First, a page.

Not all business rules can (or should) simply be overridden. Some business rules can't be broken, because the situation is impossible or because of statutory regulations, for example. But sometimes the question is not so much "whether" a rule can be broken as "by whom?" In Figure 19-6, for example, a user has tried to enter information about a sixth employee reporting directly to a manager, in violation of the rule that no manager can have more than five employees.
Figure 19-6. This Dialog Box Indicates that Only Someone with Appropriate Authority Can Override the Business Rule
The current user doesn't have the authority to override the rule. But the system makes available a secondary dialog box that allows a password and authorization code to be entered by someone who does have the authoritypresumably a supervisor or manager. Because individuals in authority aren't always available on demand, the first dialog box also allows the user to save the current record and provides instructions for entering the authorization code at a later date.
Providing the ability to override business rules can add significantly to the usability of the system, but it does so at the cost of adding complexity to the data model. In this example, you must add a field to the Employees table to contain the authorization code and include in the integrity constraint a reference to the authorization code. You must also provide a mechanism for putting records in abeyance if the authorization is delayed. One approach is to add a single Boolean field to the Employees table to indicate that the record is not (yet) valid. This flag can be used to find the invalid records later, when the user is ready to resolve the outstanding problems, or to filter the records when producing reports. Sometimes it's useful to know why the record is invalid, and in this case you can use a code field"MA" for "awaiting Manager approval" or "CC" for "Credit Check Outstanding," for example. This second approach provides more flexibility in handling the records.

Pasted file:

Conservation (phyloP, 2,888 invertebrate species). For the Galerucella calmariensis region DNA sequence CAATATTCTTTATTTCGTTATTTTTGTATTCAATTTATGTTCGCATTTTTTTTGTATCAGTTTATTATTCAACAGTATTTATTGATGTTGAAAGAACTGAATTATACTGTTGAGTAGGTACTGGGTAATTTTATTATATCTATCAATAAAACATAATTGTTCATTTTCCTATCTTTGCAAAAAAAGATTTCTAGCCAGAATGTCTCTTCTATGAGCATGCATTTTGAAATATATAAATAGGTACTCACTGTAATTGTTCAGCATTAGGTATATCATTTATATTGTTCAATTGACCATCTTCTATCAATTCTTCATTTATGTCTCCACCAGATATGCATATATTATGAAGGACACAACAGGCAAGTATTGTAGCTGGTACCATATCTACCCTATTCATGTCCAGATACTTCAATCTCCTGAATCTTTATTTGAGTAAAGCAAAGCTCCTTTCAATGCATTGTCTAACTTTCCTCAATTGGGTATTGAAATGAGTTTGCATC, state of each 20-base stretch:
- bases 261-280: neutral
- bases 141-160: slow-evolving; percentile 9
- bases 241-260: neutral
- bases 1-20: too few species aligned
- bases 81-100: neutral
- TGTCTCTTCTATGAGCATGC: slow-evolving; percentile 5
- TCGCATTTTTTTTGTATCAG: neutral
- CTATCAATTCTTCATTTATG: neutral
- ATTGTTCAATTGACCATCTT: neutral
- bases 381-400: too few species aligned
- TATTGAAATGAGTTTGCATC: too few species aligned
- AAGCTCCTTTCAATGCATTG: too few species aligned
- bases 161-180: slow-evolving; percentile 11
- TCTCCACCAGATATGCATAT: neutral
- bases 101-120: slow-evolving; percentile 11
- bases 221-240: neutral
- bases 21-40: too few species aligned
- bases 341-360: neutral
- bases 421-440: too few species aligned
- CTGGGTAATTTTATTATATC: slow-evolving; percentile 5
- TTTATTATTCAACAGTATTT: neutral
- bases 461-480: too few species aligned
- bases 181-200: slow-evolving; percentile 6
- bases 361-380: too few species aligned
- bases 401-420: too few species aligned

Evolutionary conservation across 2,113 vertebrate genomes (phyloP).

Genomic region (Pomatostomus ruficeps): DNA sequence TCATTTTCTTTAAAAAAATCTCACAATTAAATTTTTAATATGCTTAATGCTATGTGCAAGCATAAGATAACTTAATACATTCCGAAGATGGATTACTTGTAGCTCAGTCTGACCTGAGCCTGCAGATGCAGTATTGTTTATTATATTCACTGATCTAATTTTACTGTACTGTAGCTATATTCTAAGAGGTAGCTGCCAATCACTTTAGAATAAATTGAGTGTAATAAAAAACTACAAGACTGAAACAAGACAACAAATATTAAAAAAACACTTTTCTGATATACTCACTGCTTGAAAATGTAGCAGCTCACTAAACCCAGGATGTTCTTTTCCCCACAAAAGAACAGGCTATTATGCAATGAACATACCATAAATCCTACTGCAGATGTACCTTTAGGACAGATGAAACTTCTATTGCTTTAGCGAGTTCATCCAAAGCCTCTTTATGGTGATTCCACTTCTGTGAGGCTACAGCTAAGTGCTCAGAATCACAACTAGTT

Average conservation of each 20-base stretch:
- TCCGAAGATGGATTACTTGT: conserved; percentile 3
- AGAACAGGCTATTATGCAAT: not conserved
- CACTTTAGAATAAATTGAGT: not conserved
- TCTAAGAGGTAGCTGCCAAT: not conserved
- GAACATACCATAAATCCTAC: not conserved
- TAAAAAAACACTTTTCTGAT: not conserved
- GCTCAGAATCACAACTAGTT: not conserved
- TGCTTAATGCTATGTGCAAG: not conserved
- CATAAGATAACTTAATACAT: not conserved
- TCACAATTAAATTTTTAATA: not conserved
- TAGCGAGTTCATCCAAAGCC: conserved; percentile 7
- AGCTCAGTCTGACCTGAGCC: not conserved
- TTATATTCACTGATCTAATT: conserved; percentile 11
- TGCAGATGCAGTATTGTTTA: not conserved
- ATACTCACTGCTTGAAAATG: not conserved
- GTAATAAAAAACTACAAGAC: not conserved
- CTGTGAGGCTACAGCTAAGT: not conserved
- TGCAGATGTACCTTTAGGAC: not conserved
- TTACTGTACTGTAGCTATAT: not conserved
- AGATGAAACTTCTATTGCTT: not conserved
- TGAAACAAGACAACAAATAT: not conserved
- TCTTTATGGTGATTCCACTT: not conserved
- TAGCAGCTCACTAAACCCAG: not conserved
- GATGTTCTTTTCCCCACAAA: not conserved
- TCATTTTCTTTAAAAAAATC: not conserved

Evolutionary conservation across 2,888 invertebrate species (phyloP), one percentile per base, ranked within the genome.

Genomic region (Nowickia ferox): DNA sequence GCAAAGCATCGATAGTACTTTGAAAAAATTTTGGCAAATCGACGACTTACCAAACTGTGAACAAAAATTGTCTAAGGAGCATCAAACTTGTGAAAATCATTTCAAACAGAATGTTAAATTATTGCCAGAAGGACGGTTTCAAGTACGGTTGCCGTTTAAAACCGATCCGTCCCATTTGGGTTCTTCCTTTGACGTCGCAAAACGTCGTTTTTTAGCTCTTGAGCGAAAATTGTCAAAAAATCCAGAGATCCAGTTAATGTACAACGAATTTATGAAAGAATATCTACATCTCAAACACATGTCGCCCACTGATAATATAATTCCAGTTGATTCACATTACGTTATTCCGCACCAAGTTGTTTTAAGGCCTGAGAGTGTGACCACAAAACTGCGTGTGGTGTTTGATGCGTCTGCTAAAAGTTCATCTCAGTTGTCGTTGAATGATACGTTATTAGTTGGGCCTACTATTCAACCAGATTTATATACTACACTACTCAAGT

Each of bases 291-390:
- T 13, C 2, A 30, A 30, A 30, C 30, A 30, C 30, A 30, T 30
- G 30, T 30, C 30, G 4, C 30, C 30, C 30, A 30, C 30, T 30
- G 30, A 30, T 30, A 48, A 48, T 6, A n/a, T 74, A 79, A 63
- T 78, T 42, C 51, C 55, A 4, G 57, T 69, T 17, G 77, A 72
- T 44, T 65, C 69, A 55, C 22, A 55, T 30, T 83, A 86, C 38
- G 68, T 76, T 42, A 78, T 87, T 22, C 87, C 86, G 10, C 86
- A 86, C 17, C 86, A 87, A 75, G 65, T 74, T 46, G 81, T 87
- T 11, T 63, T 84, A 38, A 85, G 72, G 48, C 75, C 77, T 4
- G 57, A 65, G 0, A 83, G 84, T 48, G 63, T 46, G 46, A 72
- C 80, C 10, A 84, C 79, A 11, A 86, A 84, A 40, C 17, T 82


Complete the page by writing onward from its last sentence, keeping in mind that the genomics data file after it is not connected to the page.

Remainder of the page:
The changes required to hold records in abeyance might seem straightforward, and for the most part they are, but they can propagate through the system in unexpected ways. Should the records held in abeyance be included in reports, for example? An abeyance code field can be useful when deciding how to handle these reports, since it allows you to determine which records should be excluded from a particular report or query.
If records in abeyance are included in reports and queries, you must also consider whether they should be marked as unreliable in some way, perhaps by grouping them together under a separate heading.
If you've determined that records held in abeyance, or a particular type of record held in abeyance, are not to be included in a report, you must then decide whether any associated records should be excluded. For example, if the problem is a record for an as-yet-unauthorized sixth employee, should only that employee record be excluded or all the records for employees reporting to the same manager?
All these issues must be considered before you decide to include the ability to override a business rule. The ability to do so increases the usability of the system, but the added complexity might not be justified. In simple systems it might be better to reject the record that doesn't comply with a business rule and handle the exception outside the computer system. If you decide to handle exceptional cases outside the system, be sure to say this in a data validation dialog box. Don't leave the user guessing how to proceed.